Introduction: Acute abdomen is any acute abdominal condition requiring a quick response. The incidence varies according to age and disease aetiology. The abdominal discomfort associated with extra-abdominal pathophysiology and thoracic conditions could mimic acute abdomen. In this case we report a rare case of a young patient with cardiac tamponade masquerading as acute abdomen. Presentation of case: A 25-years-old African man presented to the Emergency Department with abdominal pain. An EKG was performed, which revealed sinus tachycardia, with electrical alternans and borderline reduced voltage. At the time of the admission to our unit, he had a clinical worsening and a CT scan of abdomen was performed, which demonstrated hepatomegaly, abundant pericardial effusion and thin right pleural effusion at the lung bases. An echocardiogram confirmed a circumferential pericardial effusion with initial collapse of the right ventricular free wall. It was decided to immediately transport the patient to the Cardiosurgery Unit of another hospital to undergo pericardiocentesis. Discussion: Our experience with this case underlines the important point that patients with a large pericardial effusion may present with the clinical features of acute abdomen and peritonitis. Abdominal pain was the primary symptom that prompted this patient to seek medical attention. Conclusion: Acute abdomen is any acute abdominal condition requiring a rapid, often surgical, treatment. Cardiac tamponade is a medical emergency. The differential diagnosis could be kept in mind by any emergency physician, surgeon and anaesthesiologist, because an incorrect diagnosis and therefore an incorrect treatment or a delay in pericardial evacuation can be life-threatening.

A rare case of cardiac tamponade masquerading as acute abdomen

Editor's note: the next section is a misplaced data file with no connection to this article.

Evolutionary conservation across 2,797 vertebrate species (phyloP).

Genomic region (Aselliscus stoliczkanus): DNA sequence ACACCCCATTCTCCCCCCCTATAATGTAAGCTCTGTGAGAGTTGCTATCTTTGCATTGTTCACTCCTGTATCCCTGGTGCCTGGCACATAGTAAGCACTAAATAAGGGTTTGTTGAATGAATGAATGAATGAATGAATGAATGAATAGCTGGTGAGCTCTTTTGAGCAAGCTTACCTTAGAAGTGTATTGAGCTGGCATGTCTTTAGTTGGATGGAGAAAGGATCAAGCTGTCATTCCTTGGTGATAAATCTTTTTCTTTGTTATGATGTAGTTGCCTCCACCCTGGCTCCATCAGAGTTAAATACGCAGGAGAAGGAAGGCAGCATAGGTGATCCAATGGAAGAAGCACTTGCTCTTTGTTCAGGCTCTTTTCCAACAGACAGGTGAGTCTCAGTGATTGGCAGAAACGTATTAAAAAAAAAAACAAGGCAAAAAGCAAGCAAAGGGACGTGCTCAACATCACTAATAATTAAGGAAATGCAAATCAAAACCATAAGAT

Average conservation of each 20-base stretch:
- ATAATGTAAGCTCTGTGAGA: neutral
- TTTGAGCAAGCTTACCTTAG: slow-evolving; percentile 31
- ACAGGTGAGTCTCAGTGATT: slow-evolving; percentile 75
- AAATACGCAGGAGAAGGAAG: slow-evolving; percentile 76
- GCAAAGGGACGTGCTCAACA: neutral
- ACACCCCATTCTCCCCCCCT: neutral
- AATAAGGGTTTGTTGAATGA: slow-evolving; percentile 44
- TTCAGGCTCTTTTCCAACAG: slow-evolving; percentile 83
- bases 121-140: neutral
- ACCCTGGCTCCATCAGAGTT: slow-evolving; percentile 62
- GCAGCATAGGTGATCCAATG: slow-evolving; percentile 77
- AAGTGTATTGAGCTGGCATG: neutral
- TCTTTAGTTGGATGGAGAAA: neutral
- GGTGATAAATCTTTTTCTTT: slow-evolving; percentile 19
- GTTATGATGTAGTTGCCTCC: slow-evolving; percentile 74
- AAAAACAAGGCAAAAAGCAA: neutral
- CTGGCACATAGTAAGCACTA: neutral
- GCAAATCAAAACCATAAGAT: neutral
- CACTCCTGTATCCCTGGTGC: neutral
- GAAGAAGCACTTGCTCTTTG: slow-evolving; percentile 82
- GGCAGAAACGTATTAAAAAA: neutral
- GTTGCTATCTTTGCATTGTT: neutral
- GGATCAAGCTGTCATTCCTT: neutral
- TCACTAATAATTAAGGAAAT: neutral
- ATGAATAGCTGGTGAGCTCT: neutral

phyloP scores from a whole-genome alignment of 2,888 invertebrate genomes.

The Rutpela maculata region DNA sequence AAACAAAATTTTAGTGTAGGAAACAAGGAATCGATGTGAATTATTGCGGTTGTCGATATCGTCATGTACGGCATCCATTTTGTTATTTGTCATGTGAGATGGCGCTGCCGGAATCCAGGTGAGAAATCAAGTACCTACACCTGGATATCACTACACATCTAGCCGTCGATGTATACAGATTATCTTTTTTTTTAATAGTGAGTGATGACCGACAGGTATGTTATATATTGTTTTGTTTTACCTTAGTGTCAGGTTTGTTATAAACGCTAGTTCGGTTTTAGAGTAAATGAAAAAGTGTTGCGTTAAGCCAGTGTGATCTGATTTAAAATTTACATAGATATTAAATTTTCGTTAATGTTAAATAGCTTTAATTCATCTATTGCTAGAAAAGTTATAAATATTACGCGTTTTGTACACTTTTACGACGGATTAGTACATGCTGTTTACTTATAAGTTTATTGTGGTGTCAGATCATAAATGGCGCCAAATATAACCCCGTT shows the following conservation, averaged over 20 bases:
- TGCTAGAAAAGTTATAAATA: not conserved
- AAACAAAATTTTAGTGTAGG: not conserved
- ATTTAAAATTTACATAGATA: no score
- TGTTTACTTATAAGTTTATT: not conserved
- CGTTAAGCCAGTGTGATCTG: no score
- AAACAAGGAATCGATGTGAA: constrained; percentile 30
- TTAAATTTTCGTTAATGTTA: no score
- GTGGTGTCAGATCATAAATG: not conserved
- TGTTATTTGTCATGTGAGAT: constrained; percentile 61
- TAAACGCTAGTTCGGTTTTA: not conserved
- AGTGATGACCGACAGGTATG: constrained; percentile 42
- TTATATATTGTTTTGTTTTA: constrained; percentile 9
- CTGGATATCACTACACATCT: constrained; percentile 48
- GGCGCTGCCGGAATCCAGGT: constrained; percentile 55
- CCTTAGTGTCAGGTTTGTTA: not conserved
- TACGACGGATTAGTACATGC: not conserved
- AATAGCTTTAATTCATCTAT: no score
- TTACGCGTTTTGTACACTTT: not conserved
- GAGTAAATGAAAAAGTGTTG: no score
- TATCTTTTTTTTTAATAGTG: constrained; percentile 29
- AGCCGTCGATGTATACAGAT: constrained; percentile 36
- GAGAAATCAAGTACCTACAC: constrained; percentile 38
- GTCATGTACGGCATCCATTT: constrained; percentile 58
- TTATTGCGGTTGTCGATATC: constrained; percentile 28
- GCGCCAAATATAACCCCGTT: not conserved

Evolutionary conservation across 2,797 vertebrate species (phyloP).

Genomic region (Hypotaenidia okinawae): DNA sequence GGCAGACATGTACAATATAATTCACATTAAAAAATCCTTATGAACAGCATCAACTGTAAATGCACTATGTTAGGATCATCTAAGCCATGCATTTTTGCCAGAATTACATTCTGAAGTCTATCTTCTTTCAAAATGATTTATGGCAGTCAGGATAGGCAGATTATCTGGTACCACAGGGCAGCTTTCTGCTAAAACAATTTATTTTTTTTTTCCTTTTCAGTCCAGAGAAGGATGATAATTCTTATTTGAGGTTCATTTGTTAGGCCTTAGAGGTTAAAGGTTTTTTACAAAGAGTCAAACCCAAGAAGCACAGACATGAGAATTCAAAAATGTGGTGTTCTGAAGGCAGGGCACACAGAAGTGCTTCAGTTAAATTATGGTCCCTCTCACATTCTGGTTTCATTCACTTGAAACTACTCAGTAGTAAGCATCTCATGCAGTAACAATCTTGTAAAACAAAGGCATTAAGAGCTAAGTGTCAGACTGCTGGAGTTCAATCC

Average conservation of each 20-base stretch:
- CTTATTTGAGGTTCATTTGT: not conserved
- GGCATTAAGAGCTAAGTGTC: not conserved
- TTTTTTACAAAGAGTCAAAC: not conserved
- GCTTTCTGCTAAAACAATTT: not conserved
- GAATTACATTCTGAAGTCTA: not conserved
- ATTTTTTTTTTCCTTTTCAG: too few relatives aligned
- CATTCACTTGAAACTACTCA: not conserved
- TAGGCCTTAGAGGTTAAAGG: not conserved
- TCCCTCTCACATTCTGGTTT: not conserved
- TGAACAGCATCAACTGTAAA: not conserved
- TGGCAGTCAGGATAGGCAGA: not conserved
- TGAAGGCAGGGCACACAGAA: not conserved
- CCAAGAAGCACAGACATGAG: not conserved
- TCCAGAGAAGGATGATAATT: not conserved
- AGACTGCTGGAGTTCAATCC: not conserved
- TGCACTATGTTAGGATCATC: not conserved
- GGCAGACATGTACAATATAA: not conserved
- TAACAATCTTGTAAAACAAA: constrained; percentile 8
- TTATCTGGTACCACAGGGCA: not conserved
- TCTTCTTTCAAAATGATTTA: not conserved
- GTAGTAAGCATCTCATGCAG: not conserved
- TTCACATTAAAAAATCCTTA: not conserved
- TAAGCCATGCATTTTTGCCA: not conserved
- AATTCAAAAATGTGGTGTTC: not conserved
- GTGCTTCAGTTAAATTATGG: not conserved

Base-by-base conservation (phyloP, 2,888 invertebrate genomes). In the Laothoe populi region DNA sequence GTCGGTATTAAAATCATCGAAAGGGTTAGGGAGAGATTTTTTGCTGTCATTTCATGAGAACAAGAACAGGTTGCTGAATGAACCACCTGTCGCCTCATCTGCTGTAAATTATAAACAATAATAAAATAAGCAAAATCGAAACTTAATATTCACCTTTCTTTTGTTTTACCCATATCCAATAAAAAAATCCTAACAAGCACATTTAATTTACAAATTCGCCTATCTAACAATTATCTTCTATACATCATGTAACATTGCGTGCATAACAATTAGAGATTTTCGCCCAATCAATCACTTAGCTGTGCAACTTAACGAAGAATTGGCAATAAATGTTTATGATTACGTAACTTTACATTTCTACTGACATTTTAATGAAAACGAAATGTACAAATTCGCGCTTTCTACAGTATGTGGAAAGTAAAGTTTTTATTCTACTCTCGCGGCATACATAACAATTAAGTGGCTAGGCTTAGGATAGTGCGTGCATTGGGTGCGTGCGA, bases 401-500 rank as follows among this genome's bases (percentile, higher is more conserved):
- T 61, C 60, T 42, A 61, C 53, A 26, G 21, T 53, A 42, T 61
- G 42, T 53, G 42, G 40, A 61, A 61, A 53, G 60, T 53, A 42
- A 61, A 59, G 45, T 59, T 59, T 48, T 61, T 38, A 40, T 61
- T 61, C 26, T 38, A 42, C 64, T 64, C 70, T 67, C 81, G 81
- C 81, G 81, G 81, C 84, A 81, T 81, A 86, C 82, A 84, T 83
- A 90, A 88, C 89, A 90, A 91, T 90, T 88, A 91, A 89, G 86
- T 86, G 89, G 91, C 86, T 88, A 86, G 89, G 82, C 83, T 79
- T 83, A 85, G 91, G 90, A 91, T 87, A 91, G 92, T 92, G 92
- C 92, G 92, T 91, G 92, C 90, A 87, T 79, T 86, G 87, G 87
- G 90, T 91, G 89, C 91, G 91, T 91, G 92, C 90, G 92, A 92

Maffione F.;Romano L.;Di Sibio A.;Brandolin D.;Schietroma M.;Carlei F.;Giuliani A.
2020

Abstract

Introduction: Acute abdomen is any acute abdominal condition requiring a quick response. The incidence varies according to age and disease aetiology. The abdominal discomfort associated with extra-abdominal pathophysiology and thoracic conditions could mimic acute abdomen. In this case we report a rare case of a young patient with cardiac tamponade masquerading as acute abdomen. Presentation of case: A 25-years-old African man presented to the Emergency Department with abdominal pain. An EKG was performed, which revealed sinus tachycardia, with electrical alternans and borderline reduced voltage. At the time of the admission to our unit, he had a clinical worsening and a CT scan of abdomen was performed, which demonstrated hepatomegaly, abundant pericardial effusion and thin right pleural effusion at the lung bases. An echocardiogram confirmed a circumferential pericardial effusion with initial collapse of the right ventricular free wall. It was decided to immediately transport the patient to the Cardiosurgery Unit of another hospital to undergo pericardiocentesis. Discussion: Our experience with this case underlines the important point that patients with a large pericardial effusion may present with the clinical features of acute abdomen and peritonitis. Abdominal pain was the primary symptom that prompted this patient to seek medical attention. Conclusion: Acute abdomen is any acute abdominal condition requiring a rapid, often surgical, treatment. Cardiac tamponade is a medical emergency. The differential diagnosis could be kept in mind by any emergency physician, surgeon and anaesthesiologist, because an incorrect diagnosis and therefore an incorrect treatment or a delay in pericardial evacuation can be life-threatening.
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Utilizza questo identificativo per citare o creare un link a questo documento: http://hdl.handle.net/11697/149770
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